Shannon (peacetraveler22) wrote,

As Muslims and Mexicans Celebrate in the USA...


I've never once seen bloody animals being sacrificed, goats with sliced throats or any other celebratory or religious customs of Muslims celebrated on the streets of the USA. However, I remember readers sending me photos of these religious traditions, which may seem barbaric to some, playing out on the streets of different Russian cities. I've always struggled with the question of immigration vs. cultural heritage. To what extent should immigrants in a new country part with their cultural ties, and assimilate into the new environment? I think it's a delicate balance, and there are no easy answers.

When I was in San Diego a few months ago, my visit coincided with one of the most important Mexican holidays - Cinco De Mayo. Most Americans think this is Mexican Independence Day, but in fact it's a day to commemorate the Mexican army's victory over the French in the Battle of Puebla in 1862. The holiday is widely celebrated in the USA, with many festivals and ordinary citizens eating Mexican food and sipping margaritas in the warm sun. I was in Old Town San Diego, a huge Mexican mecca in California, during Cinco De Mayo and encountered all kinds of festivities, food, beautiful dancers and mariachi bands.

1. If you're in San Diego, it's necessary to visit this area. It's very touristy, but fun with a lot of shops, music, cheap clothes and souvenirs, etc. It's a State protected Historical Park, and contains a lot of old, restored buildings from the early 1800's.


2. During Cinco De Mayo, it was blazing hot and all lawns were crowded for a huge party being sponsored by Univision, the largest Spanish language television provider in the USA. Old and young Mexicans pulled up lawn chairs, shaded themselves with umbrellas and hats, and enjoyed all of the performances on a large stage.



4. My Spanish is okay, but I had no idea what was happening during most of the performances. In this play, young Mexican boys appeared in wedding dresses, followed by dancers in colorful costumes. The audience was completely enthralled, cheering, laughing and singing at various points. Boys in dresses? Seems like something highly unspiritual. :)) The play almost seemed like something out of a Spanish soap opera, with muchachos vying for the affection of the bride. "Muchacho" - Spanish word for boy in case you don't know.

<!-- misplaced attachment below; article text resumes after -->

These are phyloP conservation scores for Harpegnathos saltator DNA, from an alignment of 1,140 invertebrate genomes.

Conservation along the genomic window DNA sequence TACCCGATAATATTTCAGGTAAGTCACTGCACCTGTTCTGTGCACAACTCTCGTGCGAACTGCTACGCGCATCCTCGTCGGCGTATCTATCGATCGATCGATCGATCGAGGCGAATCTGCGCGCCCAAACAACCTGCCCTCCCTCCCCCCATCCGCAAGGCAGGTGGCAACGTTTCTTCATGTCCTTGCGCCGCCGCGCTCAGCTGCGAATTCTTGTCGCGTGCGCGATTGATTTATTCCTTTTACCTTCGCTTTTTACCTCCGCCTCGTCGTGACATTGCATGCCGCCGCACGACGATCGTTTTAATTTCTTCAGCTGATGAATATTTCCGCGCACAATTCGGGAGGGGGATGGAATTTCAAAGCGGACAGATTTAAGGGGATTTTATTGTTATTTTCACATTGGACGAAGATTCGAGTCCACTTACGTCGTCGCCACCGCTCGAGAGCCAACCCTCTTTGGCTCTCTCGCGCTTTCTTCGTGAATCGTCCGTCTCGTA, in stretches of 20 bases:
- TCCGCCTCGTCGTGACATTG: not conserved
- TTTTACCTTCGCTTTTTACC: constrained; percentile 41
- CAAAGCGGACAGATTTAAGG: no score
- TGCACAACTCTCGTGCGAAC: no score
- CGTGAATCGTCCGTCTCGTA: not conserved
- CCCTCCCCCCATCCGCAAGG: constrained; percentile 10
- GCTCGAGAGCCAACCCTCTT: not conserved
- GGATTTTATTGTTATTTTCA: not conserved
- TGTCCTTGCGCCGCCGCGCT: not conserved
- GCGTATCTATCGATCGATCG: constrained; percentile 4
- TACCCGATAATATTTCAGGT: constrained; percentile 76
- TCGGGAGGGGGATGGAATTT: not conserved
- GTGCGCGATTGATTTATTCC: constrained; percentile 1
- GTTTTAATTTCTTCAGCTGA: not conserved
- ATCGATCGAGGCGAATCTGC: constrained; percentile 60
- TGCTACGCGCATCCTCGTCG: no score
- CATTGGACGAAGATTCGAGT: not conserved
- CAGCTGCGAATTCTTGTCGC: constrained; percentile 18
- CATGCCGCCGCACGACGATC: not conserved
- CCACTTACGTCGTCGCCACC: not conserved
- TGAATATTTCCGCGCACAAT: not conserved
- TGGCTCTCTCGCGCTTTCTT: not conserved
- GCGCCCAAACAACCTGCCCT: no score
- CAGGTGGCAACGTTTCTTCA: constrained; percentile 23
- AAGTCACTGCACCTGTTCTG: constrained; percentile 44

5. The Town Square is filled with hundreds of shops, cafes and ice-cream shops. Colorful and very photogenic for photographers.

oldtown2 (1)

6. If you're a fan of pottery or garden accessories, it's the best place to shop in the USA! Everything is cheap, and these hand-painted pots for plants and flowers cost only $10.50. I would have bought one home, but they are too fragile and would not have survived the long plane ride back to the East Coast.



8. I don't know the purpose of these items. Perhaps they are simply hanging decorations, or they contain evil spells or curses inside? :)


9. Cheap instruments for young kids to buy. I think they also make nice wall decorations! Boys - the quickest way to many girls' hearts is through poetic lyrics and a guitar. I gave my young nephew this advice when he began taking acoustic guitar lessons.


10. If you support free expression, you must take the good with the bad! For me, there's nothing more irritating than these Jesus freaks that stand in huge crowds with microphones, shouting anti-gay sentiments, proclaiming that the only way to happiness is through the Lord, and threatening eternal damnation for those who choose another path in life. Of course, it's their right to say and believe as they wish, but most people seemed completely uninterested in the ideology and aggressive tone of the speaker. You can see all the banners for burritos and other Mexican foods in the background. This is one of the main reasons locals visit Old Town - for the food! :))


11. On the streets, plump and cheerful Mexican women make tortillas from scratch, press them in a hot skillet and serve them piping hot! You can eat them plain, with butter, salsa or a variety of hot sauces.